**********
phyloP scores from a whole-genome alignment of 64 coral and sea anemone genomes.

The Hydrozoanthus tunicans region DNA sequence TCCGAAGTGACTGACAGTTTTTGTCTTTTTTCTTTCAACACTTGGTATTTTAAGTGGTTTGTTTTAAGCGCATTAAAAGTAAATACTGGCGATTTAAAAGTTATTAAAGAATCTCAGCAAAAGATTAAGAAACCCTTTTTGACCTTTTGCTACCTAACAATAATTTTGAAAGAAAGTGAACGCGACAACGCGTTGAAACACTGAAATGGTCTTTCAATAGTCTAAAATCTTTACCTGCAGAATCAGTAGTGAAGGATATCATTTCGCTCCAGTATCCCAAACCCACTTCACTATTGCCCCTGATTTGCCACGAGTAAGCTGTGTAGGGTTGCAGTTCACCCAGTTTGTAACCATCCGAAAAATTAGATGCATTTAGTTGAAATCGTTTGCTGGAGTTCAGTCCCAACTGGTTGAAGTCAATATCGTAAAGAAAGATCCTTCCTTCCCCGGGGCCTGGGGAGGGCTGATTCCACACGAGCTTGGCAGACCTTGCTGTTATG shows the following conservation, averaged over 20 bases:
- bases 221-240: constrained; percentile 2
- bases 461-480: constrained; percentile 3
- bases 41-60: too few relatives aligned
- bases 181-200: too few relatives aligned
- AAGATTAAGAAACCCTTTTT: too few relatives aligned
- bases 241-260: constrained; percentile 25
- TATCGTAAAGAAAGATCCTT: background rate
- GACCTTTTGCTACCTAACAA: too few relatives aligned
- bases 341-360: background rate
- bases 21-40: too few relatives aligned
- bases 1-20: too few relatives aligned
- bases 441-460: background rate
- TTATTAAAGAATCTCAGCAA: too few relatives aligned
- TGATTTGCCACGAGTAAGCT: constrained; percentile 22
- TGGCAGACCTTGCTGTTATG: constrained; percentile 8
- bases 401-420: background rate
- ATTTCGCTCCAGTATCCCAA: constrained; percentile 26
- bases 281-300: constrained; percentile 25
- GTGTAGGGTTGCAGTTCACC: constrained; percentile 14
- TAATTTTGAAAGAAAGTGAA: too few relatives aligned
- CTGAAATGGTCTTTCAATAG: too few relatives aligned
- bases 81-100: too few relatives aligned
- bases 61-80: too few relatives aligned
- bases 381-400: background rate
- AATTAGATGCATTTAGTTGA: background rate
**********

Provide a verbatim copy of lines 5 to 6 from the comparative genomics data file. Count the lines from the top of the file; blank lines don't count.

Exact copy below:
- bases 41-60: too few relatives aligned
- bases 181-200: too few relatives aligned